There’s a cardinal rule among writing groups–if you find an adverb, kill it. The idea is that the reader should be able to tell how the character said the sentence by the words themselves. “I know what you’ve been up to, Malfoy, you sleazy dark wizard!” he said. See? You already know he said it menacingly or icily, or forcefully or whatever.

Now of course, you’re all reminding me that Rowling has sold something like 200 million books. And you’re right. With that kind of success, she can use all the adverbs she wants. You can bet that hundreds of millions of people, including me, will still read the next book, adverbs and all.

Posted by judy5cents at 11:39 AM EDT
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Monday, 18 July 2005
Hangin's Too Good For Him
I believe the death penalty should be abolished.

For a long time, I waffled over the issue. On one hand, I honestly felt that killing was wrong, but then I would hear horrific descriptions of what a soon to be executed killer had done and my reaction was “Yeah, fry the bastard.”

It was Timothy McVeigh and the Oklahoma City bombing that changed my mind. Now here was a bastard who definitely deserved to be fried. He drove a truck full of explosives up to the Murrah Federal Building, fully aware of the daycare center on the first floor, where there were at least a couple dozen babies and toddlers.

He knew he was killing children.

McVeigh’s justification for the bombing was that it was in response to the siege by federal agents of David Karesh’s Waco, Texas compound. The standoff between Karesh and the Feds ended when the compound burst into flames. Depending on who you listen to, the fire was set either by Karesh going out in a blaze of glory, or agents for the Bureau of Alcohol, Tobacco and Firearms hoping to take him out for good. It was this second version of events which McVeigh believed.

He was also angry about a similar incident at Ruby Ridge and the execution of a leader of the militia movement.

The bombing was an act of revenge.

When I read about McVeigh’s reasons for this atrocity, I could see the possibility of more revenge bombings happening if McVeigh were executed. And then I realized that capital punishment is in reality state sponsored revenge. It has to stop.

Death penalty proponents ask me how I’d feel about capital punishment if it were my daughter who was raped and killed.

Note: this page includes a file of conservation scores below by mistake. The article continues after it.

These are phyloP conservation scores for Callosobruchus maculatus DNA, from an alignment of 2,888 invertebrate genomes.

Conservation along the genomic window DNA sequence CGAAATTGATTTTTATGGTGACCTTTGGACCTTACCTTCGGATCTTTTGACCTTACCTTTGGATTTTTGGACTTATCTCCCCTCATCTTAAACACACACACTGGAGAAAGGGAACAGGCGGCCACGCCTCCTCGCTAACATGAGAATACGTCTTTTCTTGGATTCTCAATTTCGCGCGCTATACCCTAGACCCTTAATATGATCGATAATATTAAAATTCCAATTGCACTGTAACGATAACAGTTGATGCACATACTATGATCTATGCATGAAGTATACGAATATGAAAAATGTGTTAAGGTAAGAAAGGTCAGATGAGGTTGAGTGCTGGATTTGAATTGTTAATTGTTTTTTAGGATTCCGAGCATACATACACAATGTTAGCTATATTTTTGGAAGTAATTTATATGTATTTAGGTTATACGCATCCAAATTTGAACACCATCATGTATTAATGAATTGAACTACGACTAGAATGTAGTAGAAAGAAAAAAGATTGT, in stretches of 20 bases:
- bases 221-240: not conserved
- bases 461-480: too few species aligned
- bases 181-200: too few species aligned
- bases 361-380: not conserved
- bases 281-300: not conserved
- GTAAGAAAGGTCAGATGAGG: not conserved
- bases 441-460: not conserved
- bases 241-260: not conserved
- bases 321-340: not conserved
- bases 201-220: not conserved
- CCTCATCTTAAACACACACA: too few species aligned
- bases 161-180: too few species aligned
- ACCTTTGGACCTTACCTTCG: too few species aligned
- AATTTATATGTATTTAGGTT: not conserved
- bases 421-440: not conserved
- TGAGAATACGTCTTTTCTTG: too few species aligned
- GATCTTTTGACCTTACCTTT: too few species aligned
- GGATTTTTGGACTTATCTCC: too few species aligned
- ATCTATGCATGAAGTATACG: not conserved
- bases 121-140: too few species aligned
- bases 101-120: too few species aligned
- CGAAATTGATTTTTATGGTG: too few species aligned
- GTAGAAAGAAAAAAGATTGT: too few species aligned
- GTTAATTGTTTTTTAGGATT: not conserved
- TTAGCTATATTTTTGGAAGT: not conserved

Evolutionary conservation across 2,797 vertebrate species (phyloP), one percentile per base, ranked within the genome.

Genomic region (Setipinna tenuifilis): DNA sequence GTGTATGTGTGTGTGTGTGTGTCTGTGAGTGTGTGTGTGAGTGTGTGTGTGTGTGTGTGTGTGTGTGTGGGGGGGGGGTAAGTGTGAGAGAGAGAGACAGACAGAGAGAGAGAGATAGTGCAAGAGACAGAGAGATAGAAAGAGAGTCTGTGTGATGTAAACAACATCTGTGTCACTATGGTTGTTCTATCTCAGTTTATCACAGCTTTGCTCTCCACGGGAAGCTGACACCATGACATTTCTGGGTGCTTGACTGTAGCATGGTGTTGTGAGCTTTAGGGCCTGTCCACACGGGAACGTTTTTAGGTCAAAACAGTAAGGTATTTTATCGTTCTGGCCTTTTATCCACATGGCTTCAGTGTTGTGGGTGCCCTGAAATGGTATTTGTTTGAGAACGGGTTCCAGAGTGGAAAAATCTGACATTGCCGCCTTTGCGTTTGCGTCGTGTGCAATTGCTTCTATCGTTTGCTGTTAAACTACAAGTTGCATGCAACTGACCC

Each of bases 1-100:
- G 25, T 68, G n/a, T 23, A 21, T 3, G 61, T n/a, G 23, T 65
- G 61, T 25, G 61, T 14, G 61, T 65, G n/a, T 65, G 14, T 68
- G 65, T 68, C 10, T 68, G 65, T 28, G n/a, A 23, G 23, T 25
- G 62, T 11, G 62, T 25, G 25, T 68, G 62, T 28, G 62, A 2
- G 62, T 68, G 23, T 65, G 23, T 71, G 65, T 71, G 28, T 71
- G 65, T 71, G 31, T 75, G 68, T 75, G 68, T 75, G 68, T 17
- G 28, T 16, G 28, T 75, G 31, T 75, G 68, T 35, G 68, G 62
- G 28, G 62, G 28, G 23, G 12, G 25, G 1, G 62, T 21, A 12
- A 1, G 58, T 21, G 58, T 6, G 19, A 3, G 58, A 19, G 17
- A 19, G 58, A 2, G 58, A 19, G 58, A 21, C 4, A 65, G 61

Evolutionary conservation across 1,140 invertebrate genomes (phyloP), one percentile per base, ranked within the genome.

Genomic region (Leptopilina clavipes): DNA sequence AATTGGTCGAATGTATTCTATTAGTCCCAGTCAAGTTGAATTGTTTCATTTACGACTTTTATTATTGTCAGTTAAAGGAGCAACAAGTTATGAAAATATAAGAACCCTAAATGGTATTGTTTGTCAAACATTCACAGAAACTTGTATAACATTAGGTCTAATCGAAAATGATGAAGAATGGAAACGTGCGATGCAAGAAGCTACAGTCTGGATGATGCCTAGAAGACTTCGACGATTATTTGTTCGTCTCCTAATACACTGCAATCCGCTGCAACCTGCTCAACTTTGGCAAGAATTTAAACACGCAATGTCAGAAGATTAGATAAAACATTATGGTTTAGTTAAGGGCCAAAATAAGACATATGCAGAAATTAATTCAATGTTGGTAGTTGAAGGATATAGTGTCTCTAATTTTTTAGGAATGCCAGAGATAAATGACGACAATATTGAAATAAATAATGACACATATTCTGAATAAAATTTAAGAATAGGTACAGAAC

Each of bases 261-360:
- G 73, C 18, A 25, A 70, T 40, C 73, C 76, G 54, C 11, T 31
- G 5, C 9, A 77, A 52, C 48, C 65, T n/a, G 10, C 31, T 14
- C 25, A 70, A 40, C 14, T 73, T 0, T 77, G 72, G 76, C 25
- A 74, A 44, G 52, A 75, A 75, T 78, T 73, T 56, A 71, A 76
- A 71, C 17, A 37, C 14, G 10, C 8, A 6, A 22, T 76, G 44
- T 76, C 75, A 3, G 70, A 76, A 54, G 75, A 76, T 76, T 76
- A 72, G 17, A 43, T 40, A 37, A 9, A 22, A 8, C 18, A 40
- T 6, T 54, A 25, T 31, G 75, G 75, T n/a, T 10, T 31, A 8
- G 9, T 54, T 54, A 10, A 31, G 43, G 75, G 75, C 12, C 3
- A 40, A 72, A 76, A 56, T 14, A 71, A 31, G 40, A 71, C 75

I know exactly how I’d feel. I’d want to go after the monster who killed her with a machete and hack him to pieces. Then I’d most likely want him to come back to life so I could kill him again. I would want to inflict as much pain and agony on him as I possibly could.

I do not want the state acting on behalf of my worst instincts. And I don’t believe the execution is humane or any less cruel just because it’s been made painless.

The National Coalition for the Abolishment of the Death Penalty (NCADP) gives these reasons for opposing state sponsored killing:

"First and foremost, the death penalty devalues all human life - eliminating the possibility for transformation of spirit that is intrinsic to humanity. Secondly, the death penalty is fallible and irrevocable - over one hundred people have been released from death row on grounds of innocence in this "modern era" of capital punishment. Thirdly, the death penalty continues to be tainted with race and class bias. It is overwhelmingly a punishment reserved for the poor (95% of the over 3700 people under death sentence could not afford a private attorney) and for racial minorities (55% are people of color). Finally, the death penalty is a violation of our most fundamental human rights - indeed, the United States is the only western democracy that still uses the death penalty as a form of punishment."

Timothy McVeigh died believing he was a martyr to his own cause. If he’d been given a life sentence without parole, maybe one day he’d have gotten out of bed and finally realized he had killed children. That what he had done in the name of freedom was wrong.

Abolishing the death penalty does not mean the inmates on death row will get away with murder. Life in prison is a miserable life, and if the killer lives a long time, that’s a lot of misery. And if it turns out he was wrongly convicted, we have the opportunity to make it right.

Except of course, in Texas, where they’ve never executed an innocent man.

Posted by judy5cents at 1:47 PM EDT
Updated: Monday, 18 July 2005 1:50 PM EDT
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Friday, 15 July 2005
I Know, I'll Just Write A Bestselling Book And Become Stinking Rich
At the stroke of midnight tonight, J.K. Rawling’s book Harry Potter And The Half-Blood Prince will go on sale.

We’re buying it. We’ll be waiting until Saturday morning, ready to pay $17.95 so we can find out what happens to Harry this time around.

And that is why J.K. Rawling is so outrageously wealthy. Because people like us, that is people who never buy books in hardback, will always buy the newest Harry Potter book as soon as it comes out.